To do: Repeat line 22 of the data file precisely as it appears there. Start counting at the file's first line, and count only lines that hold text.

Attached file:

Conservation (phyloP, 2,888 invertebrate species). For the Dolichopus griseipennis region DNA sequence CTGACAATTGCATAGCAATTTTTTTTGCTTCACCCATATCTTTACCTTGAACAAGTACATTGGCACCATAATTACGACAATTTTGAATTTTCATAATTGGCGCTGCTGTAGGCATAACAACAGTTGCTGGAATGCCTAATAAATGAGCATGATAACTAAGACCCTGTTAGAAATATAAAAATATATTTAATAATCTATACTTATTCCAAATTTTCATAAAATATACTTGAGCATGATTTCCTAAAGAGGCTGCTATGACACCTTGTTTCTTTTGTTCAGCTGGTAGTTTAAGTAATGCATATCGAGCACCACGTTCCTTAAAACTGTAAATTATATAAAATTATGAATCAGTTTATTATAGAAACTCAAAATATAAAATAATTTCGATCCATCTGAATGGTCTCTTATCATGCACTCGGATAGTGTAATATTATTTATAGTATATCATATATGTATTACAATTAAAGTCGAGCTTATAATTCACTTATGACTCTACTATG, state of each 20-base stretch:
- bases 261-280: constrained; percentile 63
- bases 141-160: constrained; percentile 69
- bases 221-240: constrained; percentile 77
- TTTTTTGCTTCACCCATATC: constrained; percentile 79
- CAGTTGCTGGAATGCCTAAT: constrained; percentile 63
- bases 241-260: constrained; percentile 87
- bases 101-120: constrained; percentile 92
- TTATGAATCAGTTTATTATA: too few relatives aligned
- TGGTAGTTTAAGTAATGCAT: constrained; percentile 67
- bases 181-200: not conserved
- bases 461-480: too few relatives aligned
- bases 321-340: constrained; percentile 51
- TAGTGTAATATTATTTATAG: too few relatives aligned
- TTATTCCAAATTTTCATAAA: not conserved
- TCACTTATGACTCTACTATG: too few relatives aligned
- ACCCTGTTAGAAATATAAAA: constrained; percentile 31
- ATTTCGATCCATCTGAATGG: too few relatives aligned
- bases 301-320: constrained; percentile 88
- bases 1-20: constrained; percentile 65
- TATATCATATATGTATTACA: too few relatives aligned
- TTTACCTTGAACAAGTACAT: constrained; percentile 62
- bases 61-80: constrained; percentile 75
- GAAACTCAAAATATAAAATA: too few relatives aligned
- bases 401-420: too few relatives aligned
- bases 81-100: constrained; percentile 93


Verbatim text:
- TTTACCTTGAACAAGTACAT: constrained; percentile 62